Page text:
CIBR: Collaborative Research: Providing sustainable Galaxy service on XSEDE resources

  • Nekrutenko, Anton (PI)
  • Hilser, Vincent V.J. (CoPI)
  • Taylor, James (CoPI)
  • Stubbs, Joseph J. (CoPI)

Project: Research project

Project Details


Due to proliferation of high throughput sequencing and imaging techniques biology has become a de facto data-driven discipline. Yet the ability to take full advantage of these technological advances is still lagging for most biological researchers. The Galaxy Project started in 2005 to create a system enabling biologists without informatics expertise or local compute resources to perform computational analysis through the web. The main site located at the Texas Advanced Computing Center allows researchers to analyze data freely and access training materials on analytic approaches, their assumptions and limitations, and best practices. Galaxy combines the accessibility of GUI with infinite power of exploratory analyses provided by interactive environments. This combination empowers high quality research and, again, provides a robust launchpad for quantitative and data analysis training. The public instance of Galaxy is used by tens of thousands of registered users and performs between 300 to 500 thousands of analyses every month and has been cited in over 7,000 publications.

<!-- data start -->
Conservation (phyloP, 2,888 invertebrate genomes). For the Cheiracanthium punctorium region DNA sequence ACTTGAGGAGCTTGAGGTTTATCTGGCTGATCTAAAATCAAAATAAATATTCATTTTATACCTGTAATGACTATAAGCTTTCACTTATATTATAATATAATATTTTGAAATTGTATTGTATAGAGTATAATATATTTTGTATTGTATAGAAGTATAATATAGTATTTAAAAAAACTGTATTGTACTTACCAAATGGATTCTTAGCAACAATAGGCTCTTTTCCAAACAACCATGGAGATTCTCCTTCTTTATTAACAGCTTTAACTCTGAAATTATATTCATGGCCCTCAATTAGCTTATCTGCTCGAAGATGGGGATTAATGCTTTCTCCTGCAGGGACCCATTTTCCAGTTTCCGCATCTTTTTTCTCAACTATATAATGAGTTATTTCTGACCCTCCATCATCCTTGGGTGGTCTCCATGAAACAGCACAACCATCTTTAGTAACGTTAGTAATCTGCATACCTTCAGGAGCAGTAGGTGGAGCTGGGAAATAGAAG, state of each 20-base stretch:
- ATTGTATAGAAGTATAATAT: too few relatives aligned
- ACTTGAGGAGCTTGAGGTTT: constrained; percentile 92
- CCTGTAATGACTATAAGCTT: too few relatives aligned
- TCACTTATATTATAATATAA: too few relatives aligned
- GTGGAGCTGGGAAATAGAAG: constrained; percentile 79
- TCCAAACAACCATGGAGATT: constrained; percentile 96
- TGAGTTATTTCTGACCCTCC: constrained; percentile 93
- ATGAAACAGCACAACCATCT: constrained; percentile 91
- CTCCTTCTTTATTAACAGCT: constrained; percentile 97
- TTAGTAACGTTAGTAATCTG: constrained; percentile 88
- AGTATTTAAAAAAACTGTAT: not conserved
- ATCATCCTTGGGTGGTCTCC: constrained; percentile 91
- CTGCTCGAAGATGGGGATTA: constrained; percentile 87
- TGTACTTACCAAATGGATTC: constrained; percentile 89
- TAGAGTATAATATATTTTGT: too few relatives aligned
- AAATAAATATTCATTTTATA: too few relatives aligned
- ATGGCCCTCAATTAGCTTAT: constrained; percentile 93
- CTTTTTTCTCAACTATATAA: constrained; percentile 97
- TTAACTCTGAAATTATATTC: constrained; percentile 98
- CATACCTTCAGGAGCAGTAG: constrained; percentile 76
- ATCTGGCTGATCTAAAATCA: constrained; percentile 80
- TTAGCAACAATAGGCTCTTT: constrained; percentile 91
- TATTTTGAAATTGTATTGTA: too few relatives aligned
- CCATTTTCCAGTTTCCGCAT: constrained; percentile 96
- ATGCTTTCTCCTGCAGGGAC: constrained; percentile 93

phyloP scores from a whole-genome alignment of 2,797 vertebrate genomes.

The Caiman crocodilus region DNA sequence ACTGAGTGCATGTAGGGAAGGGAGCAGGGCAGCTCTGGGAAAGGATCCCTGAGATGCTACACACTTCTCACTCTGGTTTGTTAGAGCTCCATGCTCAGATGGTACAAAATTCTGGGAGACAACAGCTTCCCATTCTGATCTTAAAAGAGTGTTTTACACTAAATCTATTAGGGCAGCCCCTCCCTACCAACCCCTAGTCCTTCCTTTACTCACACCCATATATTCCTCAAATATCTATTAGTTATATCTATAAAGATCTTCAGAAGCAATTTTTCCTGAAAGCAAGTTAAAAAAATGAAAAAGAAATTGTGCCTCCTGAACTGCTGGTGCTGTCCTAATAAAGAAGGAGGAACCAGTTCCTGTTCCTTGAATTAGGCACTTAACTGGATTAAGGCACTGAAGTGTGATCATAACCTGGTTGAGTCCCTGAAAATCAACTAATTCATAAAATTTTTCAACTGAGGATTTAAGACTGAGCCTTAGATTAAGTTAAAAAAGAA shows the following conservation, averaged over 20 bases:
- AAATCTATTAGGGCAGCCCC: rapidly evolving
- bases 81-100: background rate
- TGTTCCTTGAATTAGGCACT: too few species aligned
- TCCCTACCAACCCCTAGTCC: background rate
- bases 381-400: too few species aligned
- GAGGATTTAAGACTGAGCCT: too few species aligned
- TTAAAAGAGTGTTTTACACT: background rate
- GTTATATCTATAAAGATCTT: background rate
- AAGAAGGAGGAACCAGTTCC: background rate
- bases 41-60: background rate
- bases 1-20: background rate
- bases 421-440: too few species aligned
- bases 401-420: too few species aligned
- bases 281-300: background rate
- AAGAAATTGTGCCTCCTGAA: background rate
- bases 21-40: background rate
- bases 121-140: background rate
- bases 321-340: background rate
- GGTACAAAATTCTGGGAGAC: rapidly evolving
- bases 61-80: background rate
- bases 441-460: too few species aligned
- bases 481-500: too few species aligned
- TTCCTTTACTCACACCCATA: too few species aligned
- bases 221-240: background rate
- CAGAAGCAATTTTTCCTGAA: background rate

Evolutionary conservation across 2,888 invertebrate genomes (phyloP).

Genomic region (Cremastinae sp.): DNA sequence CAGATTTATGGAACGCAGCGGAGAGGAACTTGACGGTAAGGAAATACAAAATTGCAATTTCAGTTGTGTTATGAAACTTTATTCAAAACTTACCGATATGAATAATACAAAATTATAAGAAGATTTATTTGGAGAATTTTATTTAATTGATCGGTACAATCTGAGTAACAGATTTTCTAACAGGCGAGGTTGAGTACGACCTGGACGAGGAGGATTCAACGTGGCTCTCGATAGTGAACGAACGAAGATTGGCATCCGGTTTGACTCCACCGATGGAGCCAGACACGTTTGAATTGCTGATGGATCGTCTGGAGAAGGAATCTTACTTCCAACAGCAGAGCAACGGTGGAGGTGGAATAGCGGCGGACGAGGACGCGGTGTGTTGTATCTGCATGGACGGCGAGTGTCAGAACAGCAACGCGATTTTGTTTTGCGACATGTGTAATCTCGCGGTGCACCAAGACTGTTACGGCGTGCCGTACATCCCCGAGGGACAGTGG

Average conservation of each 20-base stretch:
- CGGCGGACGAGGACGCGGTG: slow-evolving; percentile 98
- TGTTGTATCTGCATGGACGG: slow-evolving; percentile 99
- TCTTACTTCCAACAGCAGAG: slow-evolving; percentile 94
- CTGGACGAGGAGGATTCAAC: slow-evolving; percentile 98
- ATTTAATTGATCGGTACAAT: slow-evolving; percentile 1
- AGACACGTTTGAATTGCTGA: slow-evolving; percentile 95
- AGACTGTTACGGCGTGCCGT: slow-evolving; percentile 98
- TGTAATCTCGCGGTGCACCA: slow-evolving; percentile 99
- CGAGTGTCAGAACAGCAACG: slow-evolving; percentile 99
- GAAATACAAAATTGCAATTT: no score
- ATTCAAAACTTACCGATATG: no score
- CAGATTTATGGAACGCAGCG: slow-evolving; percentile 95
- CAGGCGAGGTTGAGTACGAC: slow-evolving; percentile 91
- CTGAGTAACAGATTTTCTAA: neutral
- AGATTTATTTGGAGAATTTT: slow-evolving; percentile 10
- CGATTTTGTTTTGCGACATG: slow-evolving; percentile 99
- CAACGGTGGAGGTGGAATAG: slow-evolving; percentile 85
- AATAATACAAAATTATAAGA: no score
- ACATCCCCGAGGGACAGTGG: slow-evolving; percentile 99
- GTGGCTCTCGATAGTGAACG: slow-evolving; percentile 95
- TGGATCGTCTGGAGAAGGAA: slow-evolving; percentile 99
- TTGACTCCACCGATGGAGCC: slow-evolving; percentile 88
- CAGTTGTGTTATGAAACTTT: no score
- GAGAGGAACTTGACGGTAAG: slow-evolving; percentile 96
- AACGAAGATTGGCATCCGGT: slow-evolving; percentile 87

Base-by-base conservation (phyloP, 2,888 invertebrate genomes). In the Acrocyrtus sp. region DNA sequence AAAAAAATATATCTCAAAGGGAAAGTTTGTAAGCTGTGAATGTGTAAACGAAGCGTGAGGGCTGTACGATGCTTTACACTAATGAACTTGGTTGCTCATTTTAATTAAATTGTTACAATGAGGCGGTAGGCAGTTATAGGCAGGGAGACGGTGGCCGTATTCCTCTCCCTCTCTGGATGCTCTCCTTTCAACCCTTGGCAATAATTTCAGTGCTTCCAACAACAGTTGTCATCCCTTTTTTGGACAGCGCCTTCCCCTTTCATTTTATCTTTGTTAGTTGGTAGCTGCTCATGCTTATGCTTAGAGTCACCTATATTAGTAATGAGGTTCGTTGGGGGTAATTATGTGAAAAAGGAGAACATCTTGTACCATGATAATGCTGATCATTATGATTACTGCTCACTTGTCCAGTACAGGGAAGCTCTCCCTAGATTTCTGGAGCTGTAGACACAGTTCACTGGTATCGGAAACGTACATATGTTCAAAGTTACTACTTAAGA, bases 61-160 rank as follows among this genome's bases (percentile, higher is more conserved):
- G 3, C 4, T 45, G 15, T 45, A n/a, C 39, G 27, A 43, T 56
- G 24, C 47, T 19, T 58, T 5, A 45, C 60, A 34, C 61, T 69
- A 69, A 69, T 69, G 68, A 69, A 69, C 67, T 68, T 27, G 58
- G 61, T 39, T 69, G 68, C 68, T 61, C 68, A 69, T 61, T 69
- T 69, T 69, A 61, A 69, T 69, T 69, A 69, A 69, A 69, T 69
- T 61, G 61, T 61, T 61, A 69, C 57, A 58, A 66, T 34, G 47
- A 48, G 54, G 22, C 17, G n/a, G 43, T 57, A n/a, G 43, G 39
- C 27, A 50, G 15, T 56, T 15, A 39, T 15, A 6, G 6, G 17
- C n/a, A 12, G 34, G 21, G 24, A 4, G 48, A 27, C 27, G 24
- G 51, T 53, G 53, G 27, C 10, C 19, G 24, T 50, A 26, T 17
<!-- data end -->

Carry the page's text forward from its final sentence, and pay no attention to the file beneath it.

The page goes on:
This proposal aims at changing how Galaxy utilizes existing and procures additional infrastructure to put it on a sustainable footing going forward. The plan for achieving these goals involves two primary focal areas: The first objective is to adapt Galaxy architecture to take advantage of tiered storage. This will allow significantly reducing the cost and ensure effective management of storage infrastructure. Within this aim the team will develop and implement strategies for the management of existing data and leverage an existing policy-based system for controlling when and what data to move between tiers. The second objective is to design and implement functionality for 'premium storage'. The work undertaken within this aim will allow users with existing XSEDE allocations to 'extend' their storage. Other users will be able to acquire additional Galaxy storage on TACC systems by paying for it directly. These changes will allow the Galaxy service to continue to provide a basic level of storage to all users while supporting a flexible set of options to scale beyond that level as needed. For more information about Galaxy visit the website at

This award reflects NSF's statutory mission and has been deemed worthy of support through evaluation using the Foundation's intellectual merit and broader impacts review criteria.

Effective start/end date12/15/1911/30/23


  • National Science Foundation: $2,035,468.00


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